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Decomposition is the reduction of bodies and other formerly living organisms into simpler forms of matter and, most particularly, to the fate of the human body after death. The science which studies decomposition generally is called taphonomy.
The rate and the manner in which a human or animal body decomposes is strongly affected by a number of factors. In a roughly descending degree of importance, those factors include:
- Access by insects
- Burial, and depth of burial
- Access by carnivores or rodents
- Trauma, including wounds and crushing blows
- Humidity, or dryness
- Body size and weight
- Prior embalming
- The surface the body rests on
Decomposition begins at the moment of death. At this stage it is caused by two factors: autolysis, the breaking down of tissues by the body's own internal chemicals and enzymes; and putrifaction, the breakdown of tissues by bacteria. These processes release gases that are the chief source of the characteristic odour of dead bodies.
Insects and other animals are typically the next agent of decomposition, assuming the body is accessible to them. The most important insects that are typically involved in the process include the fleshflies (Sarcophagidae) and blowflies (Calliphoridae). The green-bottle fly seen in the summer is a blowfly.
Embalming affects the process, slowing it somewhat, but does not forestall it indefinitely. Embalmers typically pay the greatest attention to the parts of the body seen by mourners, such as the face and hands. The chemicals that are used in embalming will repel most insects, and slow the process of bacterial putrefaction, but will not preserve a corpse indefinitely. In sufficiently dry environments, an embalmed body may end up mummified. Bodies submerged in peat bogs may become naturally "embalmed", arresting decomposition and resulting in a preserved specimen known as a bog body.
The time for the reduction of an embalmed body to be reduced to a skeleton varies greatly. An unembalmed adult body buried six feet deep in ordinary soil without a coffin normally takes ten to twelve years to decompose fully to a skeleton, given a temperate climate. Immerse the body in water, and skeletonization occurs approximately four times faster; expose it to air, and it occurs eight times faster. The skeleton itself is not permanent; acids in soils can reduce it to unrecognisable components as well (this is one reason given for the lack of human remains found in the wreckage of the Titanic, even in parts of the ship considered inaccessible to scavengers). Bodies exposed to cool, damp soil may develop a waxy substance called adipocere, caused by the action of soil chemicals on the body's proteins and fats. The formation of adipocere slows decomposition by inhibiting the bacteria that cause putrefaction.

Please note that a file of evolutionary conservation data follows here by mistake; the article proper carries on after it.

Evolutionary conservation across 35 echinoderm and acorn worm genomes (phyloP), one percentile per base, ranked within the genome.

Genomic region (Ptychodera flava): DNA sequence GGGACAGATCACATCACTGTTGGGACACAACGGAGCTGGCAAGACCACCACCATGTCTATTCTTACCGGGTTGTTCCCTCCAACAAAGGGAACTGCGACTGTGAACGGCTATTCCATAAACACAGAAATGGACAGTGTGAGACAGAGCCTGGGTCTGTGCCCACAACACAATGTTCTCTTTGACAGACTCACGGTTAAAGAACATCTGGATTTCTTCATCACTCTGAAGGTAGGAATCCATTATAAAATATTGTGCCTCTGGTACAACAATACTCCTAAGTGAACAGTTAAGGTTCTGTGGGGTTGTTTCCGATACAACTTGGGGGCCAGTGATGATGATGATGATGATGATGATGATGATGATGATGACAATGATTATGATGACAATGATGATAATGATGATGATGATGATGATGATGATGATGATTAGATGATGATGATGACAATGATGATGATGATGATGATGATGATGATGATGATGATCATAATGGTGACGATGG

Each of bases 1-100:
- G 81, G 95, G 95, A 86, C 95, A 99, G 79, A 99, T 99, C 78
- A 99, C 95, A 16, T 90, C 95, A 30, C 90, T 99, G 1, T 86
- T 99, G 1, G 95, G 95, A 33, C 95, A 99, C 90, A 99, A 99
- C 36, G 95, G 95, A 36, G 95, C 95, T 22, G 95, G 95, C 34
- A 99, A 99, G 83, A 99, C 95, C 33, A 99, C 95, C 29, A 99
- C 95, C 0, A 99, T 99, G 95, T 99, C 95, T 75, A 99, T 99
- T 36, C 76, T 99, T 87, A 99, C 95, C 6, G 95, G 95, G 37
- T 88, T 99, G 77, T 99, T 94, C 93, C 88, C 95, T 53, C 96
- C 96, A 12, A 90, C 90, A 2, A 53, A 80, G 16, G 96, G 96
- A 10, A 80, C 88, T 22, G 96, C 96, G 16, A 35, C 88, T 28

Various sciences study the decomposition of bodies. These sciences fall under the general rubric of forensics, because the usual motive for study of the decomposition of human bodies is to determine the time and cause of death, for legal purposes:
- Forensic pathology studies the clues to the cause of death found in the corpse as a medical phenomenon
- Forensic entomology studies the insects and other vermin found in corpses; the sequence in which they appear, the kinds of insects, and where they are found in their life cycle are clues that can shed light on the time of death, the length of a corpse's exposure, and whether the corpse was moved.
- Forensic anthropology is the branch of physical anthropology that studies skeletons and human remains, usually to seek clues as to the identity, race, and sex of their former owner.
The Body Farm, located at the University of Tennessee in Knoxville has a number of bodies laid out in various situations in a fenced in plot near the medical center. Scientists at the University study how the human body decays in various circumstances to gain a better understanding into decomposition.
Peter Greenaway's film A Zed and Two Noughts  (http://www.imdb.com/title/tt0090366/) has a sub plot which explores decomposition and is intercut with an escalating series of time-lapse sequences watching various plants and animals decomposing, culminating with the decomposition of the two main characters in the film.
- Kenneth V. Iserson, M.D., Death to Dust: What Happens to Dead Bodies; Galen Press, Tucson AZ (1994) ISBN 1883620074
- Jessica Snyder Sachs, Corpse: Nature, Forensics, and the Struggle to Pinpoint Time of Death, ISBN 0738207713de:Verwesung